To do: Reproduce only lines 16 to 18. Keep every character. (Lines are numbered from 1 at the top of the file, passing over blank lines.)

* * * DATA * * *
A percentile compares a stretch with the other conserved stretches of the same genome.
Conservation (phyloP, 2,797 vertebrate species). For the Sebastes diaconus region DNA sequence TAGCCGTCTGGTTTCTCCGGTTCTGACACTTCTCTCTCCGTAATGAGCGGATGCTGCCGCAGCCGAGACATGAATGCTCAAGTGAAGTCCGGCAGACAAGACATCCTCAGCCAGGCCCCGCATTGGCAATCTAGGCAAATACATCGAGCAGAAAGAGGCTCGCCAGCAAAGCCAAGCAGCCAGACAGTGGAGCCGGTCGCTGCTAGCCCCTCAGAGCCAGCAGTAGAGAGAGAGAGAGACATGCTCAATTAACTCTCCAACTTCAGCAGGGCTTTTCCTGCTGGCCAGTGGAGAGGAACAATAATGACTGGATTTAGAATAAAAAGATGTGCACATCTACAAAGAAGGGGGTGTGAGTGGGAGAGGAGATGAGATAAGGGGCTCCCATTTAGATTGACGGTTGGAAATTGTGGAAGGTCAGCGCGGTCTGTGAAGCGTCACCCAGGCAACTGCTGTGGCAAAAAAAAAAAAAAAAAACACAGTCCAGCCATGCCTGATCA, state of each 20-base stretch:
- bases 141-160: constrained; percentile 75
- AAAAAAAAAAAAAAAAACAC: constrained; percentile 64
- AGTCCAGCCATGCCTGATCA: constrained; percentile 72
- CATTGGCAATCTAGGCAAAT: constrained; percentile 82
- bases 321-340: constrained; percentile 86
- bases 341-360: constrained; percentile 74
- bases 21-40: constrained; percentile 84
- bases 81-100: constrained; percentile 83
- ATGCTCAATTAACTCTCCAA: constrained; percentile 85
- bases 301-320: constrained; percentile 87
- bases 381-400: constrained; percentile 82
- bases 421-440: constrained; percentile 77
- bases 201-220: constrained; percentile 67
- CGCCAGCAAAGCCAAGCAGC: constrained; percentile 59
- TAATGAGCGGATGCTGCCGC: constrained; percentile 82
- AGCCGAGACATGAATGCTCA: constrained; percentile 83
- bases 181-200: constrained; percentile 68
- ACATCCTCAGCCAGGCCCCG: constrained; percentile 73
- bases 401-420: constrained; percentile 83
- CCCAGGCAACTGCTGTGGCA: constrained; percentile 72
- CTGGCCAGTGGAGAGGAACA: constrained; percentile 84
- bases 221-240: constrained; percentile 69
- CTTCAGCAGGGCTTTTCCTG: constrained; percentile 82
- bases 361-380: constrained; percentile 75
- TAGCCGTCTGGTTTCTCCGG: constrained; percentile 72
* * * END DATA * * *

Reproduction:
- CGCCAGCAAAGCCAAGCAGC: constrained; percentile 59
- TAATGAGCGGATGCTGCCGC: constrained; percentile 82
- AGCCGAGACATGAATGCTCA: constrained; percentile 83